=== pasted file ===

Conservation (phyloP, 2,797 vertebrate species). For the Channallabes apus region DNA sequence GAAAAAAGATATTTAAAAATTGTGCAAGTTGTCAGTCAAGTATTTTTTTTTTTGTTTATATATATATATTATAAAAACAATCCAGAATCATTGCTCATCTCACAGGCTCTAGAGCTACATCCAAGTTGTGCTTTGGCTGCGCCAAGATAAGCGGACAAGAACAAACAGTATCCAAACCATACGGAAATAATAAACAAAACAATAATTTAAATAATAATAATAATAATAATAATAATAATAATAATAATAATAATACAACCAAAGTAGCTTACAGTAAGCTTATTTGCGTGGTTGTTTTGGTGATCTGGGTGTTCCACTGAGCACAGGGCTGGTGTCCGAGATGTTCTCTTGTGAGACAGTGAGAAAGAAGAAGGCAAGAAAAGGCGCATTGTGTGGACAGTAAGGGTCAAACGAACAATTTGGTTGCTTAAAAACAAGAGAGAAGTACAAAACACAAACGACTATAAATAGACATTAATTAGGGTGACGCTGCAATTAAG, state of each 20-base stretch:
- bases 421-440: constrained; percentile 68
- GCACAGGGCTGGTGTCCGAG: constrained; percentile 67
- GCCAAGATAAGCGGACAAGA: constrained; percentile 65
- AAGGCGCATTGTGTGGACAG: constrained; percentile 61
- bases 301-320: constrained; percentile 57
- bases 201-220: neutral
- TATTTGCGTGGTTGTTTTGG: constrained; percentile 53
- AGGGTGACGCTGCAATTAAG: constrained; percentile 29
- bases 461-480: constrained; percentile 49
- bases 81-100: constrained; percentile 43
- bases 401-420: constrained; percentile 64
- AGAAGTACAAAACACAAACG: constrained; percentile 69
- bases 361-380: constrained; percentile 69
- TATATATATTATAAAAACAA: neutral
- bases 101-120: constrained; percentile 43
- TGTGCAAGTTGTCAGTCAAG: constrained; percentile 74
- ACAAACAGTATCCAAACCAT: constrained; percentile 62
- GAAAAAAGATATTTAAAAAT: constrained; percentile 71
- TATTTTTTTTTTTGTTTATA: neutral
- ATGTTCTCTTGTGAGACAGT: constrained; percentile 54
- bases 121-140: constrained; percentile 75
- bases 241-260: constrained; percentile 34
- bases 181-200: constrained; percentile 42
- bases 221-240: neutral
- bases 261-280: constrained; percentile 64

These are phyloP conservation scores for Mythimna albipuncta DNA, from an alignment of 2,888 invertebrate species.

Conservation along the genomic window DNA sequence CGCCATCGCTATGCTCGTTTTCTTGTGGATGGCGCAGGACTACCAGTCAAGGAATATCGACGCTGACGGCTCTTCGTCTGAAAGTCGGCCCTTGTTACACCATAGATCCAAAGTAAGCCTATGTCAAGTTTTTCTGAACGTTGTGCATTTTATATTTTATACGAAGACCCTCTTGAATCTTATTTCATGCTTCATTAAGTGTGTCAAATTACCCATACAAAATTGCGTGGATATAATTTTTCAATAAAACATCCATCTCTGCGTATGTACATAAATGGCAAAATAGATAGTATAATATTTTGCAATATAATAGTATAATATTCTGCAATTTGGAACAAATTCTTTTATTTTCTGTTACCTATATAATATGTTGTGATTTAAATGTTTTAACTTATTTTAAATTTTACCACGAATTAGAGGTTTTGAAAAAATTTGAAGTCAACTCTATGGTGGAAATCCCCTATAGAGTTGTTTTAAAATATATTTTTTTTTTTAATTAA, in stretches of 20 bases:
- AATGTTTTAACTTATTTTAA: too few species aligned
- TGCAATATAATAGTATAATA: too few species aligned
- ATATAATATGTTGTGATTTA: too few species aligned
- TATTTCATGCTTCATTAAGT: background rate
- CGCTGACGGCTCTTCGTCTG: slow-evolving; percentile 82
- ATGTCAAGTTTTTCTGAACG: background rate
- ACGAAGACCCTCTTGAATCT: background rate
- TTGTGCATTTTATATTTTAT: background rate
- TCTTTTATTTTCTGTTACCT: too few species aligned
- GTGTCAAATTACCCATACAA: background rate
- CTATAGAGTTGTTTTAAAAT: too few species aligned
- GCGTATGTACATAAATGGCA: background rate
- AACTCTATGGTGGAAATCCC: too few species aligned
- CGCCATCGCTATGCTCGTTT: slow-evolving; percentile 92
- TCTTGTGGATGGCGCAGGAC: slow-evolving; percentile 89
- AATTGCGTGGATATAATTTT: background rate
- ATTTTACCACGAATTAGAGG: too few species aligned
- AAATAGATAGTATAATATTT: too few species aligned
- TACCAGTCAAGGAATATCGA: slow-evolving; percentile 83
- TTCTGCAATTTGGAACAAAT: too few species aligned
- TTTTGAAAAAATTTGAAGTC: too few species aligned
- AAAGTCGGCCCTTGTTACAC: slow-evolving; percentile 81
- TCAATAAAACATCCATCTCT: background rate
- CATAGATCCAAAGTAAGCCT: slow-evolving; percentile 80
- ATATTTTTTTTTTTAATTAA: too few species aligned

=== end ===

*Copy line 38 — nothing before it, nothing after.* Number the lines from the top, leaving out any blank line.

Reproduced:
- GTGTCAAATTACCCATACAA: background rate